Monday, February 26, 2018

Grading the Historical Accuracy of 'Fate' Characters

So a few months ago I went and saw Fate/stay night: Heaven's Feel, which is a movie based off of a popular Japanese visual novel that has a bunch of spinoff games and shows. Despite not understanding all of the movie (due to me only watching like six episodes of Fate/Zero), I liked the overall premise of the series, the premise being that a bunch of magicians summon historical and mythological characters to duke it out in a giant death-match. Said death match will decide who gets the Holy Grail in the sort of League of Extraordinary Gentlemen/Hunger Games/Street Fighter mash-up that the entire US population is too afraid to admit they want.

Dorian Gray is OP. Plz nerf...
Wanting to see if the rest of the franchise could scratch that collective itch, I decided to go ahead and do research. Writers being writers, I wasn't expecting perfection or complete historical accuracy, but the results ended up being more--uh--interesting than I initially imagined.

1. Medea
Medea is best-known in Greek mythology for her adventures with Jason and the Argonauts and for being a witch who later seeks revenge on Jason for mind-controlling her and literally ruining her life.

How badly did he ruin her life? "She was cursed to blindly love a man she had never seen just because he was favored by the goddess of beauty, which led to her being forced to betray her own father and country ... and cut apart her own brother and throw the pieces into the sea to escape her native country."

Dark. So, uh, yeah the portrayal of her as an evil, empty, magic-using husk of a human being in the series is pretty accurate. What's even worse is that they also made an alternative timeline version of her where she doesn't meet Jason and grows up normal and happy.  Well played, Fate, and way to pull on the heartstrings a little.

Accuracy: 9/10

2. Gilgamesh

OK, so Gilgamesh probably wasn't a blond bishonen and the removal of that fabulous beard is positively criminal. Physical differences aside, his arrogant personality, combat prowess, and general lack of respect for mortals are pretty much in line with the character in the original tale. His sexual exploits in the epic (*cough* "droit du seigneur" *cough*) thankfully didn't make it in, but he still acts pretty creepy towards a protagonist in the show. So all you history geeks can rest easy knowing his terribleness has been accurately recreated (hooray?).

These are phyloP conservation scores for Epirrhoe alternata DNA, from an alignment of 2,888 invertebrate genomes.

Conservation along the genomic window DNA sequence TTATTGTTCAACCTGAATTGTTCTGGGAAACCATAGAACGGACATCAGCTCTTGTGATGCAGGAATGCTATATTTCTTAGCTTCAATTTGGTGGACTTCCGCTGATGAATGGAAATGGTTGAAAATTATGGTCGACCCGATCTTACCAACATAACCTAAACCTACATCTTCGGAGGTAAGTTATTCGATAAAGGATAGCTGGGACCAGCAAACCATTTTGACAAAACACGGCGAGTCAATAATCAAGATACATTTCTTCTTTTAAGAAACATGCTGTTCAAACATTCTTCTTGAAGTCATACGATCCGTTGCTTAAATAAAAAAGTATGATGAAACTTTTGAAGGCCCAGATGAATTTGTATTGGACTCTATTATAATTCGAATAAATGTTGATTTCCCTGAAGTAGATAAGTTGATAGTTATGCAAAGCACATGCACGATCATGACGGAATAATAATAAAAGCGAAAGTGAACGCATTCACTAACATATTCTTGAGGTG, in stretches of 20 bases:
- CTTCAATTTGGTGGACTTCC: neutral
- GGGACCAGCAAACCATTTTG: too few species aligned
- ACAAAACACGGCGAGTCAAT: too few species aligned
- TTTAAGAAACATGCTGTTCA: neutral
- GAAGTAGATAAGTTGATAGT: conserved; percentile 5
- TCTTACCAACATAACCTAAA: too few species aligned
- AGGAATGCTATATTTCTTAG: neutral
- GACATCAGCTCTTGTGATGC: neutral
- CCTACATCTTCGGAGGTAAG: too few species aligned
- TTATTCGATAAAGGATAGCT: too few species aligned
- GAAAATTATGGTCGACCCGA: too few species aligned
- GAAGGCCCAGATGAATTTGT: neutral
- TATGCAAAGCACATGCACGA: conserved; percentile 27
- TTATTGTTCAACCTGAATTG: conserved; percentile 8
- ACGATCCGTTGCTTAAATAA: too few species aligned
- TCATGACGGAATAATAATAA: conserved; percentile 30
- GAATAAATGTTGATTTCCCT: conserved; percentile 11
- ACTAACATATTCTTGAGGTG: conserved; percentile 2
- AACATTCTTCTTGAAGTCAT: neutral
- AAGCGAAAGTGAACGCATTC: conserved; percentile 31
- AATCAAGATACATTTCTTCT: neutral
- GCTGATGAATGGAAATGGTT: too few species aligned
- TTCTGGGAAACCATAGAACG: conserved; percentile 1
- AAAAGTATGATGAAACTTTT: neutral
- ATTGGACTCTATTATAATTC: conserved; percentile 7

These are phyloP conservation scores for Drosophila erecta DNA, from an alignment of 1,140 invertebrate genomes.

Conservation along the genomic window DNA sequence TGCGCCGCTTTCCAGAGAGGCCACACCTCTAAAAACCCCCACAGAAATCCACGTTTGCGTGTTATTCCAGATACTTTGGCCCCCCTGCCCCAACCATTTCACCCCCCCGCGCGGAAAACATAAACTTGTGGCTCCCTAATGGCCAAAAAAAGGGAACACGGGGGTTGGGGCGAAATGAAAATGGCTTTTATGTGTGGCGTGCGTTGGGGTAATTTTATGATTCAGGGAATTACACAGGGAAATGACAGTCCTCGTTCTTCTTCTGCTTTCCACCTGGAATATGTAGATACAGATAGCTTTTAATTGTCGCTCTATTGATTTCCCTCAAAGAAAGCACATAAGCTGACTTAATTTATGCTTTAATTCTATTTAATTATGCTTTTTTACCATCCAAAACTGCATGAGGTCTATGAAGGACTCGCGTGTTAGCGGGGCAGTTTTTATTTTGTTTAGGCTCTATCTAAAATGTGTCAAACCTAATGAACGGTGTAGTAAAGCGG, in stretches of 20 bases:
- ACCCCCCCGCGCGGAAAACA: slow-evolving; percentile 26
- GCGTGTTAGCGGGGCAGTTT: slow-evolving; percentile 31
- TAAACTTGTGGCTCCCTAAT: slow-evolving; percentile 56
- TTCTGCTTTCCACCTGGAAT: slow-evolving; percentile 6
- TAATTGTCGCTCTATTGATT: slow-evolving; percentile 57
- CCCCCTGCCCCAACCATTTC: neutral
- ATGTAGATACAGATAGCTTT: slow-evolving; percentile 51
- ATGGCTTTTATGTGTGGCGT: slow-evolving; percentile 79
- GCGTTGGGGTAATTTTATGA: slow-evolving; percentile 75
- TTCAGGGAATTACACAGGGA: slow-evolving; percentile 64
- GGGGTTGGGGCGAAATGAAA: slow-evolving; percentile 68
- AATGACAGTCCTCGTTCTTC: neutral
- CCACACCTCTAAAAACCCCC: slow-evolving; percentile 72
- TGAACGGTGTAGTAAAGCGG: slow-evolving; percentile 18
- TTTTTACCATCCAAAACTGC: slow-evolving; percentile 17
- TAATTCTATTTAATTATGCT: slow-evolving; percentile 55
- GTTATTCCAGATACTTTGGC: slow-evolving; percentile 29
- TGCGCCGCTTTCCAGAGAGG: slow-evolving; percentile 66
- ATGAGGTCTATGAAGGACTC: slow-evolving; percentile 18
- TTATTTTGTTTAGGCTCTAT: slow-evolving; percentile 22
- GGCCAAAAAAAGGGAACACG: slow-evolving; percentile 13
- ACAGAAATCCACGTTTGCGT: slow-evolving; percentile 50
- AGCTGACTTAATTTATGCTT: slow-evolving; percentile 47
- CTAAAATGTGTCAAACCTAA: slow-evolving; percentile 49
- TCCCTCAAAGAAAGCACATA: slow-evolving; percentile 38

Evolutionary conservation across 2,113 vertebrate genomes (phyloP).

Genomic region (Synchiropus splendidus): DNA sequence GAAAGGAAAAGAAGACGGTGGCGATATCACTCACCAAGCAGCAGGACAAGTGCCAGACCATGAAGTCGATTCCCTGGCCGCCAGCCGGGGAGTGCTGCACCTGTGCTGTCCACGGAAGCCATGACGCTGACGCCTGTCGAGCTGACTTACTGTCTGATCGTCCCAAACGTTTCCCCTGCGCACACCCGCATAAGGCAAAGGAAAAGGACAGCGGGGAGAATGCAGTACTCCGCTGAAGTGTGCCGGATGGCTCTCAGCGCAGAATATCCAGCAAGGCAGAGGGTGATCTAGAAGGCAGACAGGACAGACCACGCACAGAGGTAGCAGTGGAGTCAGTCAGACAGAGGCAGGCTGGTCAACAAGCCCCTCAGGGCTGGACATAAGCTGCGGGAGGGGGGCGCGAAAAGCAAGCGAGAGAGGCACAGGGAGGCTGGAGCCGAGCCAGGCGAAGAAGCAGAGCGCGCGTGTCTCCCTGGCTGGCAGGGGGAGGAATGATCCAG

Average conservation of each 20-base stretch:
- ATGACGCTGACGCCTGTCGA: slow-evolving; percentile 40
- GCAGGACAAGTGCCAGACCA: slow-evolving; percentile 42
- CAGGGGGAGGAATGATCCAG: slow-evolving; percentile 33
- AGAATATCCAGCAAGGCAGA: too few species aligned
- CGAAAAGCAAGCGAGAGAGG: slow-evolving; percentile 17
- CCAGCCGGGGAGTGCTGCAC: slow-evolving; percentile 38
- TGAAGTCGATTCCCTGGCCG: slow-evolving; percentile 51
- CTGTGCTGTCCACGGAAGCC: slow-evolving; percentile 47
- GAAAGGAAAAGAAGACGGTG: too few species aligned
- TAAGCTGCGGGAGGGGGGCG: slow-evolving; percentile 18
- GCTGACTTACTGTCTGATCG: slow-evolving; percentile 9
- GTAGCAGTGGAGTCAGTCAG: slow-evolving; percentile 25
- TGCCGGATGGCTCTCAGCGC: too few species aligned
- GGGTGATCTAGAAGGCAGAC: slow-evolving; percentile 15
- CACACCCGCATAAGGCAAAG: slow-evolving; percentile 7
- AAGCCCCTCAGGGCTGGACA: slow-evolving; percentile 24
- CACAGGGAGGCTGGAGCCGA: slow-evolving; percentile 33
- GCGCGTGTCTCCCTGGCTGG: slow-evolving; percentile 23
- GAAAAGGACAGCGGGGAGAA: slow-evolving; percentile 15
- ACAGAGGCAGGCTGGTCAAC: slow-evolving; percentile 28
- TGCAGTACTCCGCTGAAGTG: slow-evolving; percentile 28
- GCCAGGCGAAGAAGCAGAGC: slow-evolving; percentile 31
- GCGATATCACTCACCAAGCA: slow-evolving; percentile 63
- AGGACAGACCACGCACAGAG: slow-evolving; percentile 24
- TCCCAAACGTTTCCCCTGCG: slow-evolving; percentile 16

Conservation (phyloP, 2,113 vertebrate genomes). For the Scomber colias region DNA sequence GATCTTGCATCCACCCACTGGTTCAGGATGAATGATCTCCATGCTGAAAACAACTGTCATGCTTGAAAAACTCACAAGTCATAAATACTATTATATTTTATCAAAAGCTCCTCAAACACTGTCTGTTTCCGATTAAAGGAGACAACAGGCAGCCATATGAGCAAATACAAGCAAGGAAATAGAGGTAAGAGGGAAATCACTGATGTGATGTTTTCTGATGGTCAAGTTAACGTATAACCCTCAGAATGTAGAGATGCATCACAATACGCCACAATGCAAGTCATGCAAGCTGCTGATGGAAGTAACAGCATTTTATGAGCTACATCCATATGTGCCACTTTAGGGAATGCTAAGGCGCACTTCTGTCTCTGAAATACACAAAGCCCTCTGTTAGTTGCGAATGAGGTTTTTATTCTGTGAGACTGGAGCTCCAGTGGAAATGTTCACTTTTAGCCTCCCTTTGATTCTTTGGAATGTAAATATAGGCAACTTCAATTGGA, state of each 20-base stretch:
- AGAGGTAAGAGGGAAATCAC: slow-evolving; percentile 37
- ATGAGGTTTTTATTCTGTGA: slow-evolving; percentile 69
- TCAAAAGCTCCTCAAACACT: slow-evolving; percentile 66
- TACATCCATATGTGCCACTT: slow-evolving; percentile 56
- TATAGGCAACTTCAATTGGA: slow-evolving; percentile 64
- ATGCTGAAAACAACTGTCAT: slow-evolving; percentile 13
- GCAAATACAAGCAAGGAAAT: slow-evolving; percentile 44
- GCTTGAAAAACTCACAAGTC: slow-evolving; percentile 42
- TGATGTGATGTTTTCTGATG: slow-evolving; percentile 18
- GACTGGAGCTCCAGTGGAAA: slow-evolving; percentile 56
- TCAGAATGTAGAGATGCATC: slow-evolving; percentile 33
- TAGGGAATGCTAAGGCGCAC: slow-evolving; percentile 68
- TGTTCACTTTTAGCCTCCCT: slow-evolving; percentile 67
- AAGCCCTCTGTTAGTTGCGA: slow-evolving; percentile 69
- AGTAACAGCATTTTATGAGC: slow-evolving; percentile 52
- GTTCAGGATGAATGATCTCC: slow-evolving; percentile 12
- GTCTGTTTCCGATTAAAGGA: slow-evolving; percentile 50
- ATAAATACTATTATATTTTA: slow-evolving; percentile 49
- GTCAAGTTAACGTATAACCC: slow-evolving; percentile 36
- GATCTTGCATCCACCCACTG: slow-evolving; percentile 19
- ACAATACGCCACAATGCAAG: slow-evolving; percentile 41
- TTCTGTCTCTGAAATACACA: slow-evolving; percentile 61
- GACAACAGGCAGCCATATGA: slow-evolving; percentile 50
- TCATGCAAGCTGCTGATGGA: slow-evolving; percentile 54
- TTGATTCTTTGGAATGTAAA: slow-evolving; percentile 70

He also uses his personal treasures as projectile weapons, which isn't all that authentic, so he's not getting as many points as Medea, but the effort is noted.

Accuracy: 7/10

3. Florence Nightingale

Florence Nightingale was a British nurse who became famous for her efforts to care for soldiers during the Crimean War. She is viewed as a pioneer in modernizing the profession of nursing and the school she founded still exists today as a part of the King's College London. In Fate/Grand Order, she is a lawful good character who wields pistols and is a berserker class servant.

Wait, what?

Yes, you read that correctly: Florence Nightingale is a berserker. I'm not sure if this was intentional or some poor intern didn't translate something right, but either way it's impressive. As a berserker, her limit break is called "Nightingale Pledge" and requires that she "sublimate" her convictions about killing so that she can attack up to 100 people with a giant sword! This is just straight from the wiki, folks, I couldn't make this up if I wanted to.

"I say the whole world must learn of our peaceful ways, by force."